Championship football club Bristol City has announced plans to introduce rail/barrier seating at Ashton Gate in time for the 2020-21 season.

A dedicated area would be set up in blocks S25, S26 and S27 and City hopes the move will improve the match-day experience while ensuring fans’ safety. The club said it recognises that “a number of supporters” wish to stand at matches.

Some existing season card holders would be affected by the plans and they will receive a letter from chief executive Mark Ashton to inform them of the changes. Supporters would need a reserved seat to ensure that the correct number of supporters are in the designated rail/barrier seating blocks. The area is subject to approval from the Safety Advisory Group (SAG).

Barriers fitted in these blocks will ensure maximum safety for supporters wishing to stand during matches.

Ashton said: “I would like to thank you firstly for your support as a season card holder over the course of the 2019-20 campaign. It’s an incredibly exciting time as we enter the final few months of the season, however work has already begun on planning for 2020-21.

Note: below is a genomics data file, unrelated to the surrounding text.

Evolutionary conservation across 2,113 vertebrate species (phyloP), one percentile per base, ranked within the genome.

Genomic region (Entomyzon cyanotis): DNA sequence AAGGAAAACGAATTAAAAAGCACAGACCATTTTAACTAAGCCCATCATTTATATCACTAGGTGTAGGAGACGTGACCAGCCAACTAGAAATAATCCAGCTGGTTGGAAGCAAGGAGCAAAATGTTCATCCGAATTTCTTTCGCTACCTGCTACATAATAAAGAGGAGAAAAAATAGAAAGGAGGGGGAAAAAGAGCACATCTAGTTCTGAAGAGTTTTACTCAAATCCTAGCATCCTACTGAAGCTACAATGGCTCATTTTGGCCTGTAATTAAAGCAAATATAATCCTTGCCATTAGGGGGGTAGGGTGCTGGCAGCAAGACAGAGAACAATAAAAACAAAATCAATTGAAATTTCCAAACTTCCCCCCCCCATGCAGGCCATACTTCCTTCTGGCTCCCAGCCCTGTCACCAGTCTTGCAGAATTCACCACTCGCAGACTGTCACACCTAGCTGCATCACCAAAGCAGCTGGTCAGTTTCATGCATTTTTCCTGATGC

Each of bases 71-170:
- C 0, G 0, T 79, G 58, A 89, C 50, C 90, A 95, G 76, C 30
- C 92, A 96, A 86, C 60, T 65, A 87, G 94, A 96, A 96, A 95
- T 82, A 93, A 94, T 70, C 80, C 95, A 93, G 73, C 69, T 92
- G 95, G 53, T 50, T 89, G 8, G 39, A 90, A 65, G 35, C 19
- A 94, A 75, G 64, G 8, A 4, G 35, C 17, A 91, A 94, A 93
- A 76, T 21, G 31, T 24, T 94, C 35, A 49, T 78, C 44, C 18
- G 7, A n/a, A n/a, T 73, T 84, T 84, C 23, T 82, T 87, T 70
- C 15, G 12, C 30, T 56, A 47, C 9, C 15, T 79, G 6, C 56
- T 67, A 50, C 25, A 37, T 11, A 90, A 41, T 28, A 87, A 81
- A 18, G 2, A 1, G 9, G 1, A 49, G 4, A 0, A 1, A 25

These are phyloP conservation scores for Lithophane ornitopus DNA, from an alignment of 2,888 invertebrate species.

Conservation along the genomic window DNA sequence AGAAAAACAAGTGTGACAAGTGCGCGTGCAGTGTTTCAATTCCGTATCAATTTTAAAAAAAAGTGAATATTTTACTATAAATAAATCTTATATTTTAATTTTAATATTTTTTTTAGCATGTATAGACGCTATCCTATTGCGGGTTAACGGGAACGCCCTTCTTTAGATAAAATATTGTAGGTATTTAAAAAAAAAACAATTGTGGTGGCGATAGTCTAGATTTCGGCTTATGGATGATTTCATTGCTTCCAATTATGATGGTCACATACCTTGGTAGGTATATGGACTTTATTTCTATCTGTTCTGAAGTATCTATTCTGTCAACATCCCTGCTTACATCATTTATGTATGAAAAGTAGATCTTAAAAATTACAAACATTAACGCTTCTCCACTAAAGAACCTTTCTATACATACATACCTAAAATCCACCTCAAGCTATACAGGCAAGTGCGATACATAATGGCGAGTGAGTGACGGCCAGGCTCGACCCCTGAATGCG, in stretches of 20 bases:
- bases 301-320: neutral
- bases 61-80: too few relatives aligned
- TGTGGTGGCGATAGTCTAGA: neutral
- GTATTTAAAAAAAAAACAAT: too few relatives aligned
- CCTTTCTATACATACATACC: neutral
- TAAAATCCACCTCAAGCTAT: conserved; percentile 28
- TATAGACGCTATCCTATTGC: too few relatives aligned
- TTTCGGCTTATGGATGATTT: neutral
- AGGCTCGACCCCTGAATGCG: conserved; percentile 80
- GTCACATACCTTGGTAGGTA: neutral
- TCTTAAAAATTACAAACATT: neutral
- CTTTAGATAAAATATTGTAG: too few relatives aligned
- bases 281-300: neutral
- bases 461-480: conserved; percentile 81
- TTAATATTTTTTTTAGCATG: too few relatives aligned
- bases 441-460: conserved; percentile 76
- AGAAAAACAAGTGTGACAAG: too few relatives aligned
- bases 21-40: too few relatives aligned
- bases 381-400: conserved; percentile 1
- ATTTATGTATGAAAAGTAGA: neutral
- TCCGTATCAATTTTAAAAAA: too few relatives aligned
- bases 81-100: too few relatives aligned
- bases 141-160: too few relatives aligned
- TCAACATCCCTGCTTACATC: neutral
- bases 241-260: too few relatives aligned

“With details of season cards renewals to be published imminently and, as a result of our proposed plans for rail seating, we would kindly ask you to select specific seats when purchasing your season card to ensure you can be with friends and family.

“We anticipate these changes to be very popular with supporters who are looking to renew in these blocks, so we would advise selecting your seats as soon as possible.”

City fan and safe-standing advocate Jon Darch told BristolLive that the club will be the first in the Championship to offer rail seating.

Premier League club Manchester United recently made a formal request to introduce at rail seating at Old Trafford. The rail-seating section would feature up to 1,500 seats in the North East Quadrant of Old Trafford.

United’s fellow Premier League club Tottenham Hotspur fitted rail seating at its new stadium, while Wolverhampton Wanderers last year announced plans to install a new barrier seating solution at Molineux.

Earlier this month, the Sports Ground Safety Authority revealed that initial research has indicated that the installation of safe-standing spaces has had a “positive impact” on spectator safety. The SGSA published the emerging findings of independent research on the safe management of standing at football and the results could potentially lead to the official return of standing at grounds in the Premier League and Championship.

Standing has been outlawed in the top two leagues of English football since the Hillsborough disaster in 1989, which claimed the lives of 96 Liverpool fans. However, there has been increasing efforts to return safe standing, which has received provisional support from the Football Association (FA), Premier League and English Football League (EFL), as well as from fan groups.

Image: Bristol City